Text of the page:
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  1.  8
    Elements of Discourse Understanding.Aravind K. Joshi, Bonnie L. Webber & Ivan A. Sag (eds.) - 1981 - Cambridge, UK: Cambridge University Press.
    The questions of how human beings produce and comprehend language continue to engage a variety of researchers and scholars, and it is becoming increasingly clear that only interdisciplinary approaches will yield productive answers. This complex issue of discourse processing is the subject of this volume, and the contributors address it from the varying perspectives of cognitive psychology linguistics, and computer science. The chapters provide a fascinating overview of emerging theories in the new discipline of cognitive science. A useful introductory chapter (...)
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  2.  24
    Starting with Complex Primitives Pays Off: Complicate Locally, Simplify Globally.Aravind K. Joshi - 2004 - Cognitive Science 28 (5):637-668.
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  3. Partial Proof Trees as Building Blocks for a Categorial Grammar.Aravind K. Joshi & Seth Kulick - 1997 - Linguistics and Philosophy 20 (6):637-667.
    We describe a categorial system (PPTS) based on partial proof trees(PPTs) as the building blocks of the system. The PPTs are obtained byunfolding the arguments of the type that would be associated with a lexicalitem in a simple categorial grammar. The PPTs are the basic types in thesystem and a derivation proceeds by combining PPTs together. We describe theconstruction of the finite set of basic PPTs and the operations forcombining them. PPTS can be viewed as a categorial system incorporating someof (...)
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  4.  8
    A Possible Mathematical Specification of “Degree-0” or “Degree-0 Plus a Little” Learnability.Aravind K. Joshi - 1989 - Behavioral and Brain Sciences 12 (2):345-347.
  5.  44
    LTAG-Spinal and the Treebank.Lucas Champollion & Aravind K. Joshi - unknown
    We introduce LTAG-spinal, a novel variant of traditional Lexicalized Tree Adjoining Grammar (LTAG) with desirable linguistic, computational and statistical properties. Unlike in traditional LTAG, subcategorization frames and the argument-adjunct distinction are left underspecified in LTAG-spinal. LTAG-spinal with adjunction constraints is weakly equivalent to LTAG. The LTAG-spinal formalism is used to extract an LTAG-spinal Treebank from the Penn Treebank with Propbank annotation. Based on Propbank annotation, predicate coordination and LTAG adjunction structures are successfully extracted. The LTAG-spinal Treebank makes explicit semantic relations (...)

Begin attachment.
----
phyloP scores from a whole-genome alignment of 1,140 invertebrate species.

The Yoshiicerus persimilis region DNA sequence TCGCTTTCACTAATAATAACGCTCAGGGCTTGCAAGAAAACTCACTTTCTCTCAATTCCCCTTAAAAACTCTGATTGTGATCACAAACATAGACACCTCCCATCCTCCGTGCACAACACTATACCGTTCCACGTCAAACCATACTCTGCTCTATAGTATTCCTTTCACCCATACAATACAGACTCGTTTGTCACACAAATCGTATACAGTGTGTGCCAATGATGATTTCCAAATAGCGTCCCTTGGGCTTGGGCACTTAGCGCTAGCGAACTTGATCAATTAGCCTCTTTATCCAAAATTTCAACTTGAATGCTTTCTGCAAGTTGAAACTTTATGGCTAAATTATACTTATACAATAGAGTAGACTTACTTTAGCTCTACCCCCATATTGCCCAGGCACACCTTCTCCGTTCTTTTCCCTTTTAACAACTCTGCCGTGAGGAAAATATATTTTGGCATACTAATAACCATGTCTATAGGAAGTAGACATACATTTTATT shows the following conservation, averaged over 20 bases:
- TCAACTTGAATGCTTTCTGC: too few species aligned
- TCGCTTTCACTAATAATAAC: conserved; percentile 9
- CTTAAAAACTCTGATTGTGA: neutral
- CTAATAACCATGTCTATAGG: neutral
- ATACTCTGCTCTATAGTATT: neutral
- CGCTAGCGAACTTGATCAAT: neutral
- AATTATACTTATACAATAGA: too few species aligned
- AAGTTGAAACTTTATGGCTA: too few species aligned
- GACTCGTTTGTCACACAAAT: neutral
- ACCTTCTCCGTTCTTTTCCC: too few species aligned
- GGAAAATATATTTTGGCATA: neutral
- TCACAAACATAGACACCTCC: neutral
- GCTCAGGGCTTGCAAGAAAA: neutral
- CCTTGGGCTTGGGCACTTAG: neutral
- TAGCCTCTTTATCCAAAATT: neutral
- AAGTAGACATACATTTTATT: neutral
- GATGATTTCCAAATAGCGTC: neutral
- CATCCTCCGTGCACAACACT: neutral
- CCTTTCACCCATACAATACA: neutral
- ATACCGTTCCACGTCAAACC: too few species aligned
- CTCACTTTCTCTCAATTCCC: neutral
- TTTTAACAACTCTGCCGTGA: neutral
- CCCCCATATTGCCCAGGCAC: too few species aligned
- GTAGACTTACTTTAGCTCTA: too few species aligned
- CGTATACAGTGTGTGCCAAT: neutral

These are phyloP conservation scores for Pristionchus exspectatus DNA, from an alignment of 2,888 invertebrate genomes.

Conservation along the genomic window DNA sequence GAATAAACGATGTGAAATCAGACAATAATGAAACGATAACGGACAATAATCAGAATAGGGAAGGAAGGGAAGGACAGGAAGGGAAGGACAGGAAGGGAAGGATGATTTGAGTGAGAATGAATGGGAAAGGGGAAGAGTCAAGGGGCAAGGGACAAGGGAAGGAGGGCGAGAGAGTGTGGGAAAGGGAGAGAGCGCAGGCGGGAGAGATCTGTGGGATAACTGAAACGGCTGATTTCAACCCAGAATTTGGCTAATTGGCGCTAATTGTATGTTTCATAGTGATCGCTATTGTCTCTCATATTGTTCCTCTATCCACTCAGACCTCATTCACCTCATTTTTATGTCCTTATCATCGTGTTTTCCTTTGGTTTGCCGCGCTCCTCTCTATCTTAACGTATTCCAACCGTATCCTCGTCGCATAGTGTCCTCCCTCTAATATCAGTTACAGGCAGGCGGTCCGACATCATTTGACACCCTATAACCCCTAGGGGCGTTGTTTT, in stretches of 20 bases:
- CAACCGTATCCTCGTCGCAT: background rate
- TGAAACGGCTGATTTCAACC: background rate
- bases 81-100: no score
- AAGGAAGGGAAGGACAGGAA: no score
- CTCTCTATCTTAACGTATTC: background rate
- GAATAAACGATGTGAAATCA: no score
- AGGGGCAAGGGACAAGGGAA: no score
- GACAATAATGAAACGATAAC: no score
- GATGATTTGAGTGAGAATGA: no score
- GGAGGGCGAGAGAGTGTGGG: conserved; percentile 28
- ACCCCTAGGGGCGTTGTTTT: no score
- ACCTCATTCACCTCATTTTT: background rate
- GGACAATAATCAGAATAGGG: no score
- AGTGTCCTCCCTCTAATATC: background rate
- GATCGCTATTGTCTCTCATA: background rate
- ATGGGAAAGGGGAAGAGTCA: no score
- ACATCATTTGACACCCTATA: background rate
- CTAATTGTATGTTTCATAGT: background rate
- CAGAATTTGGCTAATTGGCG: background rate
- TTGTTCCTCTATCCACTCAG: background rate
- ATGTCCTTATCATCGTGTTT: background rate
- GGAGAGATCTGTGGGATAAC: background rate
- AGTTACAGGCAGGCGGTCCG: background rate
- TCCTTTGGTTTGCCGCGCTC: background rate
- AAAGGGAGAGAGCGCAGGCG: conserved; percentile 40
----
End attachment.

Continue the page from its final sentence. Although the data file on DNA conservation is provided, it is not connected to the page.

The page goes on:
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  6. Role of Constrained Computational Systems in Natural Language Processing.Aravind K. Joshi - 1998 - Artificial Intelligence 103 (1-2):117-132.
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  7. Semantic Composition for Partial Proof Trees.Aravind K. Joshi, Seth Kulick & Natasha Kurtonina - 1997 - Linguistics and Philosophy 20 (6):637-667.
    We describe a categorial system based on partial proof trees as the building blocks of the system. The PPTs are obtained byunfolding the arguments of the type that would be associated with a lexicalitem in a simple categorial grammar. The PPTs are the basic types in thesystem and a derivation proceeds by combining PPTs together. We describe theconstruction of the finite set of basic PPTs and the operations forcombining them. PPTS can be viewed as a categorial system incorporating someof the (...)
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  8. Varieties of Cooperative Responses in Question-Answer Systems.Aravind K. Joshi - 1983 - In Ferenc Kiefer (ed.), Questions and Answers. Reidel. pp. 229--240.
     
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